Jenkins was a loner and a fugitive, a master of disguise and a con artist supreme, a self-confessed "outlaw, desperado and famous lone wolf," working both sides of the law, pitting cops against crooks, and all in the name of his personal gain. Make no mistake. Jenkins is ultimately looking out for only one person: himself. He's only five foot seven-and-a-quarter (Gardner's exact height, in fact) but he's plenty tough. The stories, jammed with fisticuffs and gunfire, are hard, fast and furiously paced reads, full of enough twists and turns to keep you guessing, as Jenkins is constantly on the run, from both crooks and the police. As The Coast Book Review once stated with considerable undertstatement "Della and Perry were never like this!"
ABOUT THE AUTHOR
Erle Stanley Gardner was an American lawyer and author. He is best known for the Perry Mason series of detective stories, but he wrote numerous other novels and shorter pieces and also a series of nonfiction books, mostly narrations of his travels through Baja California and other regions in MEXICO.
The best-selling American author of the 20th century at the time of his death, Gardner also published under numerous pseudonyms, including A.A. Fair, Kyle Corning, Charles M. Green, Carleton Kendrake, Charles J. Kenny, Les Tillray and Robert Parr.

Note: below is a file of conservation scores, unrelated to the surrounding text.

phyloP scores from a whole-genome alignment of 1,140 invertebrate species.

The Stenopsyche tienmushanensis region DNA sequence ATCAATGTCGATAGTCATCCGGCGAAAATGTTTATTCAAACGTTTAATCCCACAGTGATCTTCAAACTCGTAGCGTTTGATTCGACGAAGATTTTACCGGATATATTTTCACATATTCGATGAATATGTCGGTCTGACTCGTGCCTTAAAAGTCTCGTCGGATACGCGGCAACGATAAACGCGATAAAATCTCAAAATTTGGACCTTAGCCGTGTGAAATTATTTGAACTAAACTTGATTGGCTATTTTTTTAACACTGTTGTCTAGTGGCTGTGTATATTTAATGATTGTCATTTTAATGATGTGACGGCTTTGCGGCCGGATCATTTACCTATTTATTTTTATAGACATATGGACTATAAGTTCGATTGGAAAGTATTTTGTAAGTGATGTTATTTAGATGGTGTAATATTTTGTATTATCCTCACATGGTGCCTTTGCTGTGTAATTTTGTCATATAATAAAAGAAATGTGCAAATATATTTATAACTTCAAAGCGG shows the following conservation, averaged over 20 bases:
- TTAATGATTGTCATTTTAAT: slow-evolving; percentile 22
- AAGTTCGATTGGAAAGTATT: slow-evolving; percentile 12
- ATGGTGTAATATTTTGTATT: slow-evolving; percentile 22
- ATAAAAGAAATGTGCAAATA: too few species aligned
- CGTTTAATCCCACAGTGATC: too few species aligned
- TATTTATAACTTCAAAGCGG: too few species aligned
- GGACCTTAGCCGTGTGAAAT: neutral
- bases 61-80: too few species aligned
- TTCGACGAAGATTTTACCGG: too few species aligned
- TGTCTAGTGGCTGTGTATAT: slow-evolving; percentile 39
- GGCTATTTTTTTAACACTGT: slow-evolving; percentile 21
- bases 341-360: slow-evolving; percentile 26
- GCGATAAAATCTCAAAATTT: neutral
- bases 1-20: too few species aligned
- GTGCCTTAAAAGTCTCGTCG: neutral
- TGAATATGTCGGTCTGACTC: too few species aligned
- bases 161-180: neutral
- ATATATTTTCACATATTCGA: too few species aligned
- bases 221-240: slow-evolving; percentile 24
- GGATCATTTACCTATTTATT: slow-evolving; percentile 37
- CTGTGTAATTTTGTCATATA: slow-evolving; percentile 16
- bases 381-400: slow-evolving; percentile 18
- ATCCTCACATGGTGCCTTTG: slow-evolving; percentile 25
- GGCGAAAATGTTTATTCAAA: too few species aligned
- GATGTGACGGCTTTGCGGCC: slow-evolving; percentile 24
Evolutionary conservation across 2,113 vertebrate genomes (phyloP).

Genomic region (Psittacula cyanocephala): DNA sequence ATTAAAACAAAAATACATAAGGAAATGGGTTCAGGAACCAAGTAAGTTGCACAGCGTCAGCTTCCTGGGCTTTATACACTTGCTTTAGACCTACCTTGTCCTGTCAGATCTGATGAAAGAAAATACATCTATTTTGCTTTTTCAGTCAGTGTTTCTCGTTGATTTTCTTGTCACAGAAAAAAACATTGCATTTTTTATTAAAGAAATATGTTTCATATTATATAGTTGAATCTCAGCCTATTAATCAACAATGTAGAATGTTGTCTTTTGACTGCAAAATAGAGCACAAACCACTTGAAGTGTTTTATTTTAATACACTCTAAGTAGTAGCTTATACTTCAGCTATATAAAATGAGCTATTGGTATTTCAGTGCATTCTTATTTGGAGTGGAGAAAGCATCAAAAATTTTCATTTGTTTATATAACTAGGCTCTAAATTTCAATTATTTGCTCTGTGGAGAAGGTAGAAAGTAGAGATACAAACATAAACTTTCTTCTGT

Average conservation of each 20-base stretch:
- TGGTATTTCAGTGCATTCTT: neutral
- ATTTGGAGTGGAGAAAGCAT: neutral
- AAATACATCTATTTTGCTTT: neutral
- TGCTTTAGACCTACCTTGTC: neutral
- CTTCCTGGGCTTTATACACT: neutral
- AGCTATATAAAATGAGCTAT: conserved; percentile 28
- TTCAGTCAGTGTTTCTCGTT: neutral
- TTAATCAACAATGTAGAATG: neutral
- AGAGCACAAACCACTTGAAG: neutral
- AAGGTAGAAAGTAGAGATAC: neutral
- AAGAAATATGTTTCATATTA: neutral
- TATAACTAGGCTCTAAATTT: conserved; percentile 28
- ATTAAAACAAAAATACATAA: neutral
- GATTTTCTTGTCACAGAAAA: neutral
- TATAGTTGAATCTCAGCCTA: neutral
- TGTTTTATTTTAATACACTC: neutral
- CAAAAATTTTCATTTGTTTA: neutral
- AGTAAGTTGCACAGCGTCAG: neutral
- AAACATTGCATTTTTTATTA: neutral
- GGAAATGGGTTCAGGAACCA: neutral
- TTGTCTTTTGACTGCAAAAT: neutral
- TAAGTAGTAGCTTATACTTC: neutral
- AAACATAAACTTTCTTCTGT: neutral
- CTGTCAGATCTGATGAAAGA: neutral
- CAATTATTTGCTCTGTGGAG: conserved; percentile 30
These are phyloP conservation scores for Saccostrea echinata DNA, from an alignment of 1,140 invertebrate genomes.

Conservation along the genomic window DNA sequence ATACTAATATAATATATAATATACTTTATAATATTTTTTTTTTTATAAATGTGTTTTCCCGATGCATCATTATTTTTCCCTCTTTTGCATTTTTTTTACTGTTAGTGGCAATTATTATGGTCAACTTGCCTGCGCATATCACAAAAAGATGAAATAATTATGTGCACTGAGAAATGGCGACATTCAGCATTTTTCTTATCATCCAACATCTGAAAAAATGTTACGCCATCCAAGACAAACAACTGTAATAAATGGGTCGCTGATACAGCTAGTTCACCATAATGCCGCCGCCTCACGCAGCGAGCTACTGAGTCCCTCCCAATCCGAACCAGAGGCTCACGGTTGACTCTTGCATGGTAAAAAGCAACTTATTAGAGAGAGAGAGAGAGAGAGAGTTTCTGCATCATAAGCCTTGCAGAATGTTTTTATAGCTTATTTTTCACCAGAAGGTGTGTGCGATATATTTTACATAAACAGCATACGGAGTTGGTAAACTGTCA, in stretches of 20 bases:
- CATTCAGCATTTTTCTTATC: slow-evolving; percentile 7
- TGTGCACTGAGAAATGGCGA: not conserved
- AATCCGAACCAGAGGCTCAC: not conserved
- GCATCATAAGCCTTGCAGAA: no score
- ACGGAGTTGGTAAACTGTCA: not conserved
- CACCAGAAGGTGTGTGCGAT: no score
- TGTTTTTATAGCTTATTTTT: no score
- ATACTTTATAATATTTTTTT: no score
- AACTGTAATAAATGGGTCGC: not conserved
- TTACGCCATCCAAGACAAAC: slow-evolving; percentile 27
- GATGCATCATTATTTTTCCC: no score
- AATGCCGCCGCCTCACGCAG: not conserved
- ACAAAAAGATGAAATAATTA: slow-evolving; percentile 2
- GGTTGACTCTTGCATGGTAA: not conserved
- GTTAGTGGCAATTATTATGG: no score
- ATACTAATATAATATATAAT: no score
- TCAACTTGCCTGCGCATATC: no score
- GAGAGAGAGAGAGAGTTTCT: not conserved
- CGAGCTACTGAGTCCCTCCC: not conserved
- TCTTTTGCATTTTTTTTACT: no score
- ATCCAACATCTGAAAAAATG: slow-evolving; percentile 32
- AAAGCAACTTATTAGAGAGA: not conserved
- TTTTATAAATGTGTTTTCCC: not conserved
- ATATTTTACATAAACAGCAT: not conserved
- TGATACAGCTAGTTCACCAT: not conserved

Gardner was born in Malden, Massachusetts, the son of Grace Adelma (Waugh) and Charles Walter Gardner. Gardner graduated from Palo Alto High School in California in 1909 and enrolled at Valparaiso University School of Law in Indiana. He was suspended after approximately one month when his interest in boxing became a distraction. He returned to California, pursued his legal education on his own, and passed the state Bar exam in 1911. A law degree was not a prerequisite for bar candidates at that time; law students could sit for the examination as soon as they felt qualified.[nb 1]
He started his legal career by working as a typist in a law firm in California for 3 years. In 1911 he was admitted to the Bar and started as a trial lawyer by defending poor people, in particular Chinese and Mexican immigrants. His active interest in defending those who were wrongly implicated and those who didn't have anyone to support them, led to his founding The Court of Last Resort in the 1940s, which was an organization that was dedicated to helping people who were imprisoned unfairly or couldn't get a fair trial.